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        Effects of added PGX®, a novel functional fibre, on the glycaemic index of starchy foods
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        Effects of added PGX®, a novel functional fibre, on the glycaemic index of starchy foods
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The development of lower-glycaemic index (GI) foods requires simple, palatable and healthy strategies. The objective of the present study was to determine the most effective dose of a novel viscous fibre supplement (PGX®) to be added to starchy foods to reduce their GI. Healthy subjects (n 10) consumed glucose sugar (50 g in water × 3) and six starchy foods with a range of GI values (52–72) along with 0 (inert fibre), 2·5 or 5 g granular PGX® dissolved in 250 ml water. GI testing according to ISO Standard 26 642-2010 was used to determine the reduction in GI. PGX® significantly reduced the GI of all six foods (P < 0·001), with an average reduction of 19 % for the 2·5 g dose and 30 % for the 5 g dose, equivalent to a reducing the GI by 7 and 15 units, respectively. Consuming small quantities of the novel functional fibre PGX®, mixed with water at the start of a meal, is an effective strategy to reduce the GI of common foods.

Postprandial hyperglycaemia and compensatory hyperinsulinaemia are factors linked to the development of lifestyle-related chronic diseases, including obesity(1), type 2 diabetes(2) and CHD(3). Carbohydrates are the only food constituents that directly increase blood glucose concentration, yet the proportion of dietary energy consumed as carbohydrate is not linked either positively or negatively to disease risk(46). In contrast, a large body of evidence suggests that dietary fibre and glycaemic index (GI)/glycaemic load (a measure of the glycaemic effect of the diet) have independent effects on the risk of chronic disease(711). Developing palatable, high-fibre, low-GI foods is therefore a new challenge for the food industry.

Quality rather than quantity of fibre is a more important influence on postprandial glycaemia and the GI of foods. Indeed, among 121 foods of varying composition but equivalent energy content, increasing amounts of fibre predicted a marginally positive, rather than inverse, relationship to acute glycaemia and insulinaemia(12). Soluble fibres that develop viscosity in solution are more likely to be associated with reduced glycaemia. Indeed, the higher the viscosity, the greater the improvement in glucose and lipid metabolism(13). Unfortunately, in practice, both palatability and acceptability of functional fibres decline with increasing viscosity(14). In this context, PGX®, a highly viscous polysaccharide complex, has been developed that demonstrates a delayed onset of peak viscosity, allowing for a more acceptable and easy-to-use functional fibre(15). Jenkins et al. (16, 17) have demonstrated that PGX® reduces glycaemia in a dose-dependent manner when added to a glucose drink and carbohydrate-containing foods. Since the effect of viscous fibre may vary according to the conditions in the lumen of the gastrointestinal tract, we undertook a series of studies to investigate the effectiveness of two doses of PGX® dissolved in water on lowering the GI of a range of common starchy foods.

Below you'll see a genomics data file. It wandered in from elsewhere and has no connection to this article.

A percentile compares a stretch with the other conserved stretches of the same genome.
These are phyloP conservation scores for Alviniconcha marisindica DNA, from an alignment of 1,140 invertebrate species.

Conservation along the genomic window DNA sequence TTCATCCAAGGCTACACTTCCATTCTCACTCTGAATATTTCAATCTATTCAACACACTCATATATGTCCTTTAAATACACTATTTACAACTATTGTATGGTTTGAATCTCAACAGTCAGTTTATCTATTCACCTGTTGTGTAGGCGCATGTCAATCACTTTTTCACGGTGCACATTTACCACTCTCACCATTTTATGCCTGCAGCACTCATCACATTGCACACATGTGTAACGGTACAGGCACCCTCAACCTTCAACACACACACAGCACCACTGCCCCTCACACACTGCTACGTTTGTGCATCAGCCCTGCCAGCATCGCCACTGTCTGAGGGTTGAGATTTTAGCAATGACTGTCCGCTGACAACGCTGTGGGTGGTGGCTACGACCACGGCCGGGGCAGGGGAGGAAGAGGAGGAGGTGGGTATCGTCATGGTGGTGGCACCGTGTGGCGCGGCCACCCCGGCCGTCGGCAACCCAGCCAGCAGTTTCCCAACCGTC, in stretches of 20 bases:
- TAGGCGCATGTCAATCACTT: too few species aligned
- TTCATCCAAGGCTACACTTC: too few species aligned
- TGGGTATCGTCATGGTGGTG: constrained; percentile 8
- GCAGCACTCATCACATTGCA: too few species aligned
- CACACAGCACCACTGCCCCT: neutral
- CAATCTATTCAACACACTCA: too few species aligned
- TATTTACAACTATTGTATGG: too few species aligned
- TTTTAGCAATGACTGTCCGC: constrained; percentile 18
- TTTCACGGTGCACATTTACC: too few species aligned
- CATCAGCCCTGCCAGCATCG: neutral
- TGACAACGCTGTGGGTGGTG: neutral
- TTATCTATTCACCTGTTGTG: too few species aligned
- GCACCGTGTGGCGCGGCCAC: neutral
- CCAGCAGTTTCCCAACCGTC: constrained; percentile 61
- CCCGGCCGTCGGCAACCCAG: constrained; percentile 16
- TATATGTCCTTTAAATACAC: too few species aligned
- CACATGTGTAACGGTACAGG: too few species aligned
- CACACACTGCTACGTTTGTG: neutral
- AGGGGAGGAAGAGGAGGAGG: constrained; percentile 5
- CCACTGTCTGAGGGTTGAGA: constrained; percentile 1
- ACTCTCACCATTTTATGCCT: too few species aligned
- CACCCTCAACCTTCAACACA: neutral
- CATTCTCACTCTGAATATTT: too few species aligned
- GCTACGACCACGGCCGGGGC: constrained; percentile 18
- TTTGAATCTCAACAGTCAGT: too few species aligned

Materials and methods

The viscous polysaccharide used in the present study is sold as PolyGlycopleX® or PGX® (α-d-glucurono-α-d-manno-β-d-manno-β-D-gluco, α-l-gulurono-β-d-mannurono, β-d-gluco-β-d-mannan; PGX®; InovoBiologic, Inc., Calgary, AB, Canada). It is manufactured from highly purified polysaccharides derived from konjac, sodium alginate and xanthan gum by a proprietary process (EnviroSimplex®), forming a complex with a viscosity higher than any currently known individual polysaccharide. Although PGX® complex formation takes place at secondary and tertiary levels, the primary structures of the natural polysaccharides remain unchanged(15). The final product is 87 % dietary fibre, of which 82 % is soluble. Previous studies have indicated that PGX® is well tolerated in human subjects(18), has a no observed adverse effect level of 50 000 parts per million(19) and has no mutagenic or genotoxic effects(20).


A pool of twelve healthy subjects (seven females), with a mean age of 26·1 (sd 5·2) years and a BMI of 22·4 (sd 2·0) kg/m2, was recruited through the Sydney University Glycemic Index Research Service volunteer roster. Entry criteria included BMI < 25 kg/m2, fasting blood glucose < 5·5 mmol/l and no medication or supplements known to alter carbohydrate metabolism. The study was conducted according to the guidelines laid down in the Declaration of Helsinki, and all procedures involving human subjects/patients were approved by the University of Sydney Human Ethics Committee (protocol no. 12 029). Written informed consent was obtained from all subjects.

Study design